Dr. Ferenc Dalnoki-Veress

Scientist in Residence and Adjunct Professor

Dr. Ferenc Dalnoki-Veress is Scientist-in-Residence at CNS and holds an MSc and PhD in high energy physics from Carleton University, Canada. He specializes in ultra-low radioactivity background detectors and has professional experience in the field of astroparticle physics, primarily neutrino physics. He has been involved in several major discoveries in the field of neutrino physics and has worked on several international collaborations in Canada (SNO), Germany (Double Chooz at Max Planck Institute of Nuclear Physics), Italy (Borexino), and the United States. He has contributed to more than 50 articles in refereed and non-refereed journals of which 6 papers had more than 1000 citations/publication. The SNO result to which he contributed was ranked as the top three scientific breakthroughs of 2002 for Science Magazine, Discover Magazine, and the American Institute of Physics. His efforts have also contributed to the first real-time measurement of low energy solar neutrinos heralded in 2007 by Nature magazine as a “triumph for experimenters”. Note that the techniques developed in the interests of neutrino and low background physics rely on measuring extremely rare signals just as often the case in the fields of nuclear forensics, nuclear archaeology, nuclear safeguards monitoring and the detection of radioactive gases from nuclear tests. Finding a needle in a haystack is always difficult.

Science in the Public Interest                                                                     

After a rewarding career as an experimental physicist he switched fields to physics in the public service. He concluded a postdoctoral position at Princeton University’s Physics Department in 2008 and became a Professional Specialist at the Princeton Program on Science and Global Security (Woodrow Wilson School of International and Public Affairs) working on the development of particle simulations of novel detection schemes for checking the declared HEU inventories of naval-reactor cores. He joined CNS in 2009, and focused on the proliferation of fissile materials, nuclear spent fuel management, nuclear reactor safety, emergency preparedness and verification of nuclear disarmament. His work analyzing radionuclide data from the Fukushima crisis has been quoted in Nature Magazine, New Scientist, Time Magazine, and newspapers. Recently he has contributed to a blog analyzing technical developments in the negotiations between the P5+1 and Iran.

Current Courses

Dr. Dalnoki-Veress recognizes that knowledge of science is crucial for understanding weapons of mass destruction and the security threats they pose. In this sense, he has focused on courses where science and policy meet. He coordinates the course Science for NPTS (NPTG 8559) which is a required course and is taught every semester.  He also teaches a novel course titled Nuclear Treaty Verification in a Virtual World (NPTG 8612) which uses avatar based virtual reality to simulate the protocol for the verification of nuclear weapons.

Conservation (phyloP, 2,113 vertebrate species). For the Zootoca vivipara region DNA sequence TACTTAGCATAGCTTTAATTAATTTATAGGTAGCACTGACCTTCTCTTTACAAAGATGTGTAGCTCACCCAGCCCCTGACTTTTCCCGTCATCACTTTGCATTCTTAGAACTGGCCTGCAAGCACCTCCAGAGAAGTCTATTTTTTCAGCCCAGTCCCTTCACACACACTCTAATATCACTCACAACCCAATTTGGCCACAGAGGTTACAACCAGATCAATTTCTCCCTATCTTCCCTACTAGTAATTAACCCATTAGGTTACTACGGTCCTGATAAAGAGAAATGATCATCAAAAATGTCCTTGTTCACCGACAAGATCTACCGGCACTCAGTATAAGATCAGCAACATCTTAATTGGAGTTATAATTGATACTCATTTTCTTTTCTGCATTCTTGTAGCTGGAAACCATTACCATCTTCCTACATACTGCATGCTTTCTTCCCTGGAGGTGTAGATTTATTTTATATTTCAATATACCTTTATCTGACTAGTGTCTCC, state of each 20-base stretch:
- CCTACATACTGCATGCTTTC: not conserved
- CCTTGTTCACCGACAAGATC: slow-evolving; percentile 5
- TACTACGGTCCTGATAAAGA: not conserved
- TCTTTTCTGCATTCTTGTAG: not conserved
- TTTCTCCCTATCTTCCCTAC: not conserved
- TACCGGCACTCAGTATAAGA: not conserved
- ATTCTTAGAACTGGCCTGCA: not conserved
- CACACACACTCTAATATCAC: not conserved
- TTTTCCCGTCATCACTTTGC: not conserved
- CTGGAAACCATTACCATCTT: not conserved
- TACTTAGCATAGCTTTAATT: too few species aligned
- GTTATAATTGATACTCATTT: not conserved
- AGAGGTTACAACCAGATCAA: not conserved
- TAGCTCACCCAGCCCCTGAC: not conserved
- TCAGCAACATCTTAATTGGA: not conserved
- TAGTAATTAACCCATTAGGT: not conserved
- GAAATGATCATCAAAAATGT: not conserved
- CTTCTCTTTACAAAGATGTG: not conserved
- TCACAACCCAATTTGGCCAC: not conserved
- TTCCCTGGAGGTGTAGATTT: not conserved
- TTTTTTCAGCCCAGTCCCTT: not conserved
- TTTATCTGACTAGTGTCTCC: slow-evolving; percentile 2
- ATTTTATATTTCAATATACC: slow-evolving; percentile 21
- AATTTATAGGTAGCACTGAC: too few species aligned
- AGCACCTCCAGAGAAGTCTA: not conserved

Selected Publications

  • Ferenc Dalnoki-Veress, “Primarily Positive Perceptions: A Survey of Research Reactor Operators on the Benefits and Pitfalls of Converting From HEU to LEU” (paper presented at the European Research Reactor Conference, Ljubljana, Slovenia, April 1, 2014).

 

  • Dalnoki-Veress, Ferenc; Miles Pomper,. "Dealing with South Korea's Spent Fuel Challenges without Pyroprocessing." Arms Control Today. Arms Control Association. July/August 2013.

 

  • Direct Measurement of the Be-7 Solar Neutrino Flux with 192 Days of Borexino Data, C. Arpesella et al. (Borexino Collaboration). 2008. 6pp. Phys.Rev.Lett.,101:091302,2008.

 

  • A Germanium Spectrometer for Routine Characterization of Samples with the Sensitivity of Double Beta Decay Spectrometers, G. Rugel et al. Nuclear Physics B – Neutrino 2004 Proceedings Supplements, Volume 143, June 2005, Page 564, 2005.

 

  • Direct Evidence for Neutrino Flavor Transformation from Neutral-Current Interactions in the Sudbury Neutrino Observatory, Q.R. Ahmad et al. (The SNO Collaboration), Phys.Rev.Lett., 89, 011301, 2002.

 

  • Measurement of Day and Night Neutrino Energy Spectra at SNO and Constraints on Neutrino Mixing Parameters, Q.R. Ahmad et al. (The SNO Collaboration), Phys.Rev.Lett., 89, 011302, 2002.

 

  • Measurement of the Rate of νe + d → p + p + e − Interactions Produced by 8 B Solar Neutrinos at the Sudbury Neutrino Observator, Q.R. Ahmad et al. (The SNO Collaboration) Phys.Rev.Lett., 87, 071301, 2001.

                                                                                                                                                                         

                                                               

Course List

Courses offered in the past four years.
indicates offered in the current term
indicates offered in the upcoming term[s]